The Weekly Dev - 202223

The weight of Experience

Sometimes it looks like Testing has already become a new religion, but still apparently, the industry does not learn enough from the experiences.

Out of the systems that we build, it should be possible to see clearly what works, what could be done better, and what is clearly unsustainable.

A lot of technologies are borderline: they do make sense at the scale of well-known $privacymonster and $metadistopy, but in some context the same technology might not apply, might not solve any real issue, or simply be not sustainable.

We cannot simply buy a model for our needs: we need to always make a model ourselves; the technology can be bought or built, but only when the need is clear, never because it's the current hype.

You can buy a T-shirt because it's cool, not a cluster or a database license, this way you will end up impacting other people lives, and possibly not for the better, sorry.

Of course, it feels terribly uncool to type in an XTerm, but it could end up being much better than using a text editor that makes you join a botnet...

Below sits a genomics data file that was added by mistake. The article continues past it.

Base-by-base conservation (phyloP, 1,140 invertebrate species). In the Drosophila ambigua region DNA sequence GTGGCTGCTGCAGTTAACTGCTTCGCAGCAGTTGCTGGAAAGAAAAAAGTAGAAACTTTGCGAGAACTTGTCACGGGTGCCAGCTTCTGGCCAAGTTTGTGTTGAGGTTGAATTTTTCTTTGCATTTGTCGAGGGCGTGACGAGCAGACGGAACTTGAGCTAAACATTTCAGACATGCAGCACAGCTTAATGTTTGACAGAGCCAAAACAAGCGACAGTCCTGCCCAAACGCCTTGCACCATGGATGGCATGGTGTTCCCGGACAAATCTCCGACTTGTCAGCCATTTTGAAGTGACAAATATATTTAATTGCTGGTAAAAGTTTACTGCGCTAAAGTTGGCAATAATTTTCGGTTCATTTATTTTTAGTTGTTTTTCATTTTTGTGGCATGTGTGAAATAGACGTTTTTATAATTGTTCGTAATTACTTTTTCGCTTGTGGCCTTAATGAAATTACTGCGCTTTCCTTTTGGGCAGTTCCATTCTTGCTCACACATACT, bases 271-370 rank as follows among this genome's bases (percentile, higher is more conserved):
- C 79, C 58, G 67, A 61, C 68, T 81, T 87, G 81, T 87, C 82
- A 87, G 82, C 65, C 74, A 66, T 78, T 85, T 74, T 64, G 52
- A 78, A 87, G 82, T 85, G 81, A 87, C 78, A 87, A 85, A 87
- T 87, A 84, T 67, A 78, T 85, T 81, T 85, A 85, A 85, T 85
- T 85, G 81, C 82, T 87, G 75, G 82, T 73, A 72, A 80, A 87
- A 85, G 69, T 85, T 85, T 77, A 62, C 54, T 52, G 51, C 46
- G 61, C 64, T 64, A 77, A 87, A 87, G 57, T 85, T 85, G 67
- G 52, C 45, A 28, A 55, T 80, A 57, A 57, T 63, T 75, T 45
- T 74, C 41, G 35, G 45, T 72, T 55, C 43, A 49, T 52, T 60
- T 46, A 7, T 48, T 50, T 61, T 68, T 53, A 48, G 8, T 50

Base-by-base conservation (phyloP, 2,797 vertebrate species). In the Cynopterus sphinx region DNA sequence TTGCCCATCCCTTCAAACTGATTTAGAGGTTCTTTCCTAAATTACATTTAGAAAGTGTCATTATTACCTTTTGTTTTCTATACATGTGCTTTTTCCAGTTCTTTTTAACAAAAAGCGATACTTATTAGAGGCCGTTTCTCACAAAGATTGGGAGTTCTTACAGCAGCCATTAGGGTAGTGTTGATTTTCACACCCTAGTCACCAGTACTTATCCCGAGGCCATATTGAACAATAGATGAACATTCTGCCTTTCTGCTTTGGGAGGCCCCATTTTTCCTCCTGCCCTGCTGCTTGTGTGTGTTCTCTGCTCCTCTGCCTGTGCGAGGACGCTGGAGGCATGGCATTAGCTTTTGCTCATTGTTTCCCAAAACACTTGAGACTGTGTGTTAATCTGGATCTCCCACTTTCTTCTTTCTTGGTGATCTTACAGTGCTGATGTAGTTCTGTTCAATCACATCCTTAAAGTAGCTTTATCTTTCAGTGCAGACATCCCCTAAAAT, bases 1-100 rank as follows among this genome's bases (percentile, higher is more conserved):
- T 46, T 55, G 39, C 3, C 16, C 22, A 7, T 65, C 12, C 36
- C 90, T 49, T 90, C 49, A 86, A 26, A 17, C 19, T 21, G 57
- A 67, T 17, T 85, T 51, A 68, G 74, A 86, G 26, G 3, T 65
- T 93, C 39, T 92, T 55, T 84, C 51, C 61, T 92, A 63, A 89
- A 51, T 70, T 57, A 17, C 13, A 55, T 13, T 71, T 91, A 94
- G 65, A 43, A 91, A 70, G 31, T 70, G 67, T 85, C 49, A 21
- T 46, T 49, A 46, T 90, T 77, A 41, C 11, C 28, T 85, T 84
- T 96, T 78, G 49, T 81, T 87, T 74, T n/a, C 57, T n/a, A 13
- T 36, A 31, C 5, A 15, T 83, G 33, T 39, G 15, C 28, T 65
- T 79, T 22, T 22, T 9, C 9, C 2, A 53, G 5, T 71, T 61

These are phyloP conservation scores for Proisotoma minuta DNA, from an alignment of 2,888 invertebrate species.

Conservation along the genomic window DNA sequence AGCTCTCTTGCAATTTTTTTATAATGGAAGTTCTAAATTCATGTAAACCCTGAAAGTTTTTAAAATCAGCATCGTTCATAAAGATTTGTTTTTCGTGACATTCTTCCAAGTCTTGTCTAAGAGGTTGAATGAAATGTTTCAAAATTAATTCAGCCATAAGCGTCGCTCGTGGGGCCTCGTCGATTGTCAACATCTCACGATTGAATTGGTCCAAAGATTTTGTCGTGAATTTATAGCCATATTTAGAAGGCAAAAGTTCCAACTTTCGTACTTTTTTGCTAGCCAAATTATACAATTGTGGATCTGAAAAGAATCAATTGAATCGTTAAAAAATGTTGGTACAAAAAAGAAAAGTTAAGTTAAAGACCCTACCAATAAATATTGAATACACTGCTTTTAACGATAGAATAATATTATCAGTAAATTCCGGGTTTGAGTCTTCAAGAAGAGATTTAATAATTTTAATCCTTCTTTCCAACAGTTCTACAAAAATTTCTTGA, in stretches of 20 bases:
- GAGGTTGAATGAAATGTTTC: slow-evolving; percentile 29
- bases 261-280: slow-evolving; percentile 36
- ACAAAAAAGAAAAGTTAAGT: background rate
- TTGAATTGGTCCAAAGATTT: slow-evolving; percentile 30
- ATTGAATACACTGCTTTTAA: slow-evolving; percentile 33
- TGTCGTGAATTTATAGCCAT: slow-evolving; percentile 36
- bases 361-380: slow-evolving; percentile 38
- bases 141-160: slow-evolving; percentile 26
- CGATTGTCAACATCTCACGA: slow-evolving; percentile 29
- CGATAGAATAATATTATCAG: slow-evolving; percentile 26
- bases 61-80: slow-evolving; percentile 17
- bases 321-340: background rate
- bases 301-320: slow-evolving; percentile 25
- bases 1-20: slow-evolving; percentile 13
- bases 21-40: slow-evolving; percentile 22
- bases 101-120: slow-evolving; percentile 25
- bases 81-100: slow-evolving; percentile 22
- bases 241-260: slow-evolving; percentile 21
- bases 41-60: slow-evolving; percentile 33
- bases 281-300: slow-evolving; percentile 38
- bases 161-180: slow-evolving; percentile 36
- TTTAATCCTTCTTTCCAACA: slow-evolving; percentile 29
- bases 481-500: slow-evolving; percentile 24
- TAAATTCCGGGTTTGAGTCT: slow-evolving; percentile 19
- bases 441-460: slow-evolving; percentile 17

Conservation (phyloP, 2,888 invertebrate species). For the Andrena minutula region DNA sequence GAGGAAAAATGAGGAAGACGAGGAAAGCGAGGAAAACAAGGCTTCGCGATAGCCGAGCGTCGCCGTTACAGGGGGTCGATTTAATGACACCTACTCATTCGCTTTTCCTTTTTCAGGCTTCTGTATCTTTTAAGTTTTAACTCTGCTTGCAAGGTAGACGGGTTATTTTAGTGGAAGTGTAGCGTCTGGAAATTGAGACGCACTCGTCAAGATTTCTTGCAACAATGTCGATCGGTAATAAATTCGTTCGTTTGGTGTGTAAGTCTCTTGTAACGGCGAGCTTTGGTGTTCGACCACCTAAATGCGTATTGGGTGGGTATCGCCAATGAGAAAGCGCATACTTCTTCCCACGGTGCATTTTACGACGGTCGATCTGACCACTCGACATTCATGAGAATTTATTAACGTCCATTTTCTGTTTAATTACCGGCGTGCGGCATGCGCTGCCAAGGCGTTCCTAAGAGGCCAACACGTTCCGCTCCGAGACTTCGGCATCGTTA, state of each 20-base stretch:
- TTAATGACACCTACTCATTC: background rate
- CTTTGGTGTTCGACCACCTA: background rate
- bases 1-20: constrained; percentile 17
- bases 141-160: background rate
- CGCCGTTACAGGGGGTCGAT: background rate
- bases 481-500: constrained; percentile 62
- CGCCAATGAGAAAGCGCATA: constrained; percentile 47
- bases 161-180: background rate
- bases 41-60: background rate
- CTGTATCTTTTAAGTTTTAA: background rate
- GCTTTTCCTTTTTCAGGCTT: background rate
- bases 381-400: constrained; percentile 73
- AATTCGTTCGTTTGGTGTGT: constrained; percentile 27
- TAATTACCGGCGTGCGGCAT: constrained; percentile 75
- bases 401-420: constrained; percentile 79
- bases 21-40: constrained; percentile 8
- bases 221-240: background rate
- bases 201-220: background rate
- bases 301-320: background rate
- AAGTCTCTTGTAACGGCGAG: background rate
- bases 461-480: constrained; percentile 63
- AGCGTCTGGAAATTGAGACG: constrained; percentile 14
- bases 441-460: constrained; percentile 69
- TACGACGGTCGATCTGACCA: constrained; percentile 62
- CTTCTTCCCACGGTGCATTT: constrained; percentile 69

Enterprise Computing

An extensive article about the Java memory model. Interesting from various perspectives, and not only for Java nuts

Close Encounters of The Java Memory Model Kind

Source: shipilev.net

Data-Intensive Applications

The following is an article that generated a lot of productive discussions and interesting counter-arguments. So, it highly depends on what you're up to, but still, I think it has some strong point.

Why you should never use sticky sessions

Source: dev.to/gkoniaris

Boring Programming

Some drop of wisdom about code review findings.

Learnings from 5 years of tech startup code audits

Source: kenkantzer.com

A seemingly contrarian article about strong typing, with actually a lot of insight into the Rust way, why it is good, and why it is a pain.

The curse of strong typing

Source: fasterthanli.me



Keywords: [ programming ] [ privacy ] [ java ]

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